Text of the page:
Flavorwire Required Viewing: Edmund White’s Terre Haute

It intrigued us when we heard that the openly gay novelist Edmund White was writing a play about a homophobic, white supremacist on death row forming a bond with an overeducated, flamboyant writer. Workshopped at the Sundance Theatre Lab before having a successful London run, Terre Haute (which runs at 59E59 Theaters through February 15) imagines conversations between Oklahoma City bomber, Timothy McVeigh, and author Gore Vidal with unsentimental compassion and spare dialog that highlights the characters’ struggle to communicate.

McVeigh contacted Vidal after reading his work and the two corresponded for years but never met (in fact, Vidal threatened to sue White for implying that they had). White’s 80-minute intermission-free one-act is a series of meetings between two very similar men who have bonded over letters: an older bisexual journalist, James, and a Gulf War vet turned terrorist bomber, Harrison. Taking place during Harrison’s final days on death row, there’s an inescapable urgency that’s the lifeblood of Terre Haute.

James is tasked with writing Harrison’s “story” after the execution, but his body is failing him. He has to travel to the prison in a wheelchair. When we meet James, he’s worrying about making a good impression on Harrison and frets over what to wear. He wants to appear elegant. He wants the death row inmate to explain the details of the bombing to him in a way that he’s never revealed to anyone before. And most importantly, he wants Harrison to like him. While the two men bond over the absurdity of James landing on the terrorist watch list, the journo quickly becomes preoccupied with the details of the bombing, particularly how many children were killed and whether Harrison knew about the day care center in the building. As James, Peter Eyre seamlessly switches between his adoration of Harrison’s youthful naïvety and revulsion at his murderous crimes.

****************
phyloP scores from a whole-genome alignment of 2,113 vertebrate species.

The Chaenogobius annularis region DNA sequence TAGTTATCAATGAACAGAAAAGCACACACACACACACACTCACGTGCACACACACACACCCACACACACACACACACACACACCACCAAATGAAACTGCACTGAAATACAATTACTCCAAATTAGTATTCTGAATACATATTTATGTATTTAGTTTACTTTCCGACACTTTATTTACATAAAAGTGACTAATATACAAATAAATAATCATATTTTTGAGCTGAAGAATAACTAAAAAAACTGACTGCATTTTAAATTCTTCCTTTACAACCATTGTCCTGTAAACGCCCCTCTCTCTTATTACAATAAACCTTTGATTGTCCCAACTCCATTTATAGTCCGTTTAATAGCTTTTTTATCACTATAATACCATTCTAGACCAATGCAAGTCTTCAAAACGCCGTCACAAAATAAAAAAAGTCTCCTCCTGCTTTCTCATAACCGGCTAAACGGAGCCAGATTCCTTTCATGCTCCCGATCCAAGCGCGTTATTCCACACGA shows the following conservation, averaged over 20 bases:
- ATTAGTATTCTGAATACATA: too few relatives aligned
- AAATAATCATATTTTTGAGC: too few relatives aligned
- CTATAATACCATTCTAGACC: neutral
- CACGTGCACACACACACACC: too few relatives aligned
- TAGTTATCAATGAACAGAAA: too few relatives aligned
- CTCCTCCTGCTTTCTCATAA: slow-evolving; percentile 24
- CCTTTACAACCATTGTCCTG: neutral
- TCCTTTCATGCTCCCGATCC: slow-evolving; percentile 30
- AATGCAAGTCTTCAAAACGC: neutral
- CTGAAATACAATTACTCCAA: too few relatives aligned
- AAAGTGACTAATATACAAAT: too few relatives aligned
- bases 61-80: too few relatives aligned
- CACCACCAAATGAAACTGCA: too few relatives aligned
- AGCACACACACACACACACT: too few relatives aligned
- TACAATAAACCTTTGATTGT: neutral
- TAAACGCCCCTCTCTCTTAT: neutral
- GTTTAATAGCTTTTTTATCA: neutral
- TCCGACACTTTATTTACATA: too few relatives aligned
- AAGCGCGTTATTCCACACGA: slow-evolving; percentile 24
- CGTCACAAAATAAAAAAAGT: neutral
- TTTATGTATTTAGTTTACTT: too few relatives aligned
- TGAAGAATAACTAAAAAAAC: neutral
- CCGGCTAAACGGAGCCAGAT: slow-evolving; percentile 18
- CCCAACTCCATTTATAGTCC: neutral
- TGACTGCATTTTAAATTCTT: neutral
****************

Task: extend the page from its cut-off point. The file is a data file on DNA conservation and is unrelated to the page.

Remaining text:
Harrison isn’t remorseful about the civilians he killed, and quotes Thomas Jefferson: “The tree of liberty must be watered from time to time with the blood of patriots and tyrants.” He takes this literally and finds it ironic that while he was given a medal for killing people in Iraq, he’s now being put to death for doing what he was trained to do. Nick Westrate’s nuanced performance avoids the pitfall of playing the McVeigh character as a villain, and there are moments when we can see him outside of the confines of his cell, outside of the crime that defines him. There are even eerie moments when we catch ourselves agreeing with him.

This is Edmund White’s greatest accomplishment, creating a space between good and evil where the lines are blurred. Moralizing is thankfully absent from the play. In its place is a powerful and lingering feeling that evil doesn’t exist in a vacuum and isn’t always easy to recognize.